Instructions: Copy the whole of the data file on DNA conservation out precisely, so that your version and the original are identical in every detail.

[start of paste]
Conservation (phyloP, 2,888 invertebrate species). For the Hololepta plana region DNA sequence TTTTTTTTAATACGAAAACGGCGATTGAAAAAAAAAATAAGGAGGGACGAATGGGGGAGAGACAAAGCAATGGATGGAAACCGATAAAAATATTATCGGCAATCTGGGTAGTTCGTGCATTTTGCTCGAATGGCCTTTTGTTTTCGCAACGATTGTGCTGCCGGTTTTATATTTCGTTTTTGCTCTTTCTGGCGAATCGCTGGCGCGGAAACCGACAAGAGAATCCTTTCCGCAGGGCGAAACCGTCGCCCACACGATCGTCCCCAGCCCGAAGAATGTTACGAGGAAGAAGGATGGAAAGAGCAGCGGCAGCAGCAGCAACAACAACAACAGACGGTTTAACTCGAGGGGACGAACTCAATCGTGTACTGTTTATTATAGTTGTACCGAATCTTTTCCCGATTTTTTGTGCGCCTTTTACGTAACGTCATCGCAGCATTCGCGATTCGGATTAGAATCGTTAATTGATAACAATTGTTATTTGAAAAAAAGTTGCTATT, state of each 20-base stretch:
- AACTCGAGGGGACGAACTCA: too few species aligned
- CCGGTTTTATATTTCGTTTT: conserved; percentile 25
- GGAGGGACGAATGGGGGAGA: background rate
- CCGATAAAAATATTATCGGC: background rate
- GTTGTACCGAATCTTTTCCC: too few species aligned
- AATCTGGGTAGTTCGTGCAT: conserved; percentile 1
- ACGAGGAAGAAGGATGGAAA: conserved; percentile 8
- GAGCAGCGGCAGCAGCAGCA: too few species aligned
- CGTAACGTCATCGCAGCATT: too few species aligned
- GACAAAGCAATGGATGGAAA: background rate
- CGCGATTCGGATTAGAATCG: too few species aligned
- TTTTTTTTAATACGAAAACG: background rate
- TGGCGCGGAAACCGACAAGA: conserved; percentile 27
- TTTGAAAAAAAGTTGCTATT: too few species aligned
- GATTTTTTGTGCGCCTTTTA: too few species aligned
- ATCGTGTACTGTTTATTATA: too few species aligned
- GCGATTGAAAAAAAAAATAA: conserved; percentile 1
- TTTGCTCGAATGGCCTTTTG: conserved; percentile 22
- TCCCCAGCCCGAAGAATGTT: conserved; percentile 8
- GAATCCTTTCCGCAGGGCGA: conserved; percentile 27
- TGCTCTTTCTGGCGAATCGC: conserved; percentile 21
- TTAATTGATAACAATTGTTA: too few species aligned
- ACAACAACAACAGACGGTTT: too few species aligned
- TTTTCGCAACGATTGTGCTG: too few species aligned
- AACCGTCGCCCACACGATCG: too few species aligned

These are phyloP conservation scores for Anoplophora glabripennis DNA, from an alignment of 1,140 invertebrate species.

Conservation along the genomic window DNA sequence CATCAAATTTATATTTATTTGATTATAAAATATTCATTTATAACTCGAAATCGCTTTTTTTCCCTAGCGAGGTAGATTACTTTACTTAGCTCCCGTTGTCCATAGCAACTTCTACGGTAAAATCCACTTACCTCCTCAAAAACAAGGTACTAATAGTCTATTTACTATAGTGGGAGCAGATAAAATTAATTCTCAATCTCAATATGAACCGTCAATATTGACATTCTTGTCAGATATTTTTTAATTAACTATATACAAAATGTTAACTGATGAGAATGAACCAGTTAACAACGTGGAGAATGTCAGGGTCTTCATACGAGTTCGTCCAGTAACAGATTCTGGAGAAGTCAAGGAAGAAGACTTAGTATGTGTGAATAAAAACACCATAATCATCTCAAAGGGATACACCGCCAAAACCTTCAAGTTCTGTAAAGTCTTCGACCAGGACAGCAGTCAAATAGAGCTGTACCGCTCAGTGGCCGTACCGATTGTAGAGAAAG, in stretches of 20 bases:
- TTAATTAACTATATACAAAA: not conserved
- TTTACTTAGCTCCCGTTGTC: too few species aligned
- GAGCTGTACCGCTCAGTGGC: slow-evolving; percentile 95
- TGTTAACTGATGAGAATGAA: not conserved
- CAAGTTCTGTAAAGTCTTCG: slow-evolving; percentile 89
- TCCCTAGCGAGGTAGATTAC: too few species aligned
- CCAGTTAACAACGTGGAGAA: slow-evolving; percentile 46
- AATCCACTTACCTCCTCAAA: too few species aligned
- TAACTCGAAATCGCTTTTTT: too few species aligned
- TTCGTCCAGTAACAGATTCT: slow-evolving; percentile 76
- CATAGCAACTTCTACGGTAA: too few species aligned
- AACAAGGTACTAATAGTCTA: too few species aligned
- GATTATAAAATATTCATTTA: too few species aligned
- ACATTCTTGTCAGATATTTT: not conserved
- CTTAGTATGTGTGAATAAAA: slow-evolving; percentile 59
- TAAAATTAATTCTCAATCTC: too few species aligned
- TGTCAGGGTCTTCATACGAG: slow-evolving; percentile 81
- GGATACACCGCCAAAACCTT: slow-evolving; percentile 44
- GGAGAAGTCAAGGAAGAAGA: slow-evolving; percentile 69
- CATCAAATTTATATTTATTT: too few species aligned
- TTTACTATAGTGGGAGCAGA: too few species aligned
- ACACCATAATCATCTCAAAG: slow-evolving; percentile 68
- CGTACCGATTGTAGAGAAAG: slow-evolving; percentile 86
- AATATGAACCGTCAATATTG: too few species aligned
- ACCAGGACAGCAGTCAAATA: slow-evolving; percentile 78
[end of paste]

Conservation (phyloP, 2,888 invertebrate species). For the Hololepta plana region DNA sequence TTTTTTTTAATACGAAAACGGCGATTGAAAAAAAAAATAAGGAGGGACGAATGGGGGAGAGACAAAGCAATGGATGGAAACCGATAAAAATATTATCGGCAATCTGGGTAGTTCGTGCATTTTGCTCGAATGGCCTTTTGTTTTCGCAACGATTGTGCTGCCGGTTTTATATTTCGTTTTTGCTCTTTCTGGCGAATCGCTGGCGCGGAAACCGACAAGAGAATCCTTTCCGCAGGGCGAAACCGTCGCCCACACGATCGTCCCCAGCCCGAAGAATGTTACGAGGAAGAAGGATGGAAAGAGCAGCGGCAGCAGCAGCAACAACAACAACAGACGGTTTAACTCGAGGGGACGAACTCAATCGTGTACTGTTTATTATAGTTGTACCGAATCTTTTCCCGATTTTTTGTGCGCCTTTTACGTAACGTCATCGCAGCATTCGCGATTCGGATTAGAATCGTTAATTGATAACAATTGTTATTTGAAAAAAAGTTGCTATT, state of each 20-base stretch:
- AACTCGAGGGGACGAACTCA: too few species aligned
- CCGGTTTTATATTTCGTTTT: conserved; percentile 25
- GGAGGGACGAATGGGGGAGA: background rate
- CCGATAAAAATATTATCGGC: background rate
- GTTGTACCGAATCTTTTCCC: too few species aligned
- AATCTGGGTAGTTCGTGCAT: conserved; percentile 1
- ACGAGGAAGAAGGATGGAAA: conserved; percentile 8
- GAGCAGCGGCAGCAGCAGCA: too few species aligned
- CGTAACGTCATCGCAGCATT: too few species aligned
- GACAAAGCAATGGATGGAAA: background rate
- CGCGATTCGGATTAGAATCG: too few species aligned
- TTTTTTTTAATACGAAAACG: background rate
- TGGCGCGGAAACCGACAAGA: conserved; percentile 27
- TTTGAAAAAAAGTTGCTATT: too few species aligned
- GATTTTTTGTGCGCCTTTTA: too few species aligned
- ATCGTGTACTGTTTATTATA: too few species aligned
- GCGATTGAAAAAAAAAATAA: conserved; percentile 1
- TTTGCTCGAATGGCCTTTTG: conserved; percentile 22
- TCCCCAGCCCGAAGAATGTT: conserved; percentile 8
- GAATCCTTTCCGCAGGGCGA: conserved; percentile 27
- TGCTCTTTCTGGCGAATCGC: conserved; percentile 21
- TTAATTGATAACAATTGTTA: too few species aligned
- ACAACAACAACAGACGGTTT: too few species aligned
- TTTTCGCAACGATTGTGCTG: too few species aligned
- AACCGTCGCCCACACGATCG: too few species aligned

These are phyloP conservation scores for Anoplophora glabripennis DNA, from an alignment of 1,140 invertebrate species.

Conservation along the genomic window DNA sequence CATCAAATTTATATTTATTTGATTATAAAATATTCATTTATAACTCGAAATCGCTTTTTTTCCCTAGCGAGGTAGATTACTTTACTTAGCTCCCGTTGTCCATAGCAACTTCTACGGTAAAATCCACTTACCTCCTCAAAAACAAGGTACTAATAGTCTATTTACTATAGTGGGAGCAGATAAAATTAATTCTCAATCTCAATATGAACCGTCAATATTGACATTCTTGTCAGATATTTTTTAATTAACTATATACAAAATGTTAACTGATGAGAATGAACCAGTTAACAACGTGGAGAATGTCAGGGTCTTCATACGAGTTCGTCCAGTAACAGATTCTGGAGAAGTCAAGGAAGAAGACTTAGTATGTGTGAATAAAAACACCATAATCATCTCAAAGGGATACACCGCCAAAACCTTCAAGTTCTGTAAAGTCTTCGACCAGGACAGCAGTCAAATAGAGCTGTACCGCTCAGTGGCCGTACCGATTGTAGAGAAAG, in stretches of 20 bases:
- TTAATTAACTATATACAAAA: not conserved
- TTTACTTAGCTCCCGTTGTC: too few species aligned
- GAGCTGTACCGCTCAGTGGC: slow-evolving; percentile 95
- TGTTAACTGATGAGAATGAA: not conserved
- CAAGTTCTGTAAAGTCTTCG: slow-evolving; percentile 89
- TCCCTAGCGAGGTAGATTAC: too few species aligned
- CCAGTTAACAACGTGGAGAA: slow-evolving; percentile 46
- AATCCACTTACCTCCTCAAA: too few species aligned
- TAACTCGAAATCGCTTTTTT: too few species aligned
- TTCGTCCAGTAACAGATTCT: slow-evolving; percentile 76
- CATAGCAACTTCTACGGTAA: too few species aligned
- AACAAGGTACTAATAGTCTA: too few species aligned
- GATTATAAAATATTCATTTA: too few species aligned
- ACATTCTTGTCAGATATTTT: not conserved
- CTTAGTATGTGTGAATAAAA: slow-evolving; percentile 59
- TAAAATTAATTCTCAATCTC: too few species aligned
- TGTCAGGGTCTTCATACGAG: slow-evolving; percentile 81
- GGATACACCGCCAAAACCTT: slow-evolving; percentile 44
- GGAGAAGTCAAGGAAGAAGA: slow-evolving; percentile 69
- CATCAAATTTATATTTATTT: too few species aligned
- TTTACTATAGTGGGAGCAGA: too few species aligned
- ACACCATAATCATCTCAAAG: slow-evolving; percentile 68
- CGTACCGATTGTAGAGAAAG: slow-evolving; percentile 86
- AATATGAACCGTCAATATTG: too few species aligned
- ACCAGGACAGCAGTCAAATA: slow-evolving; percentile 78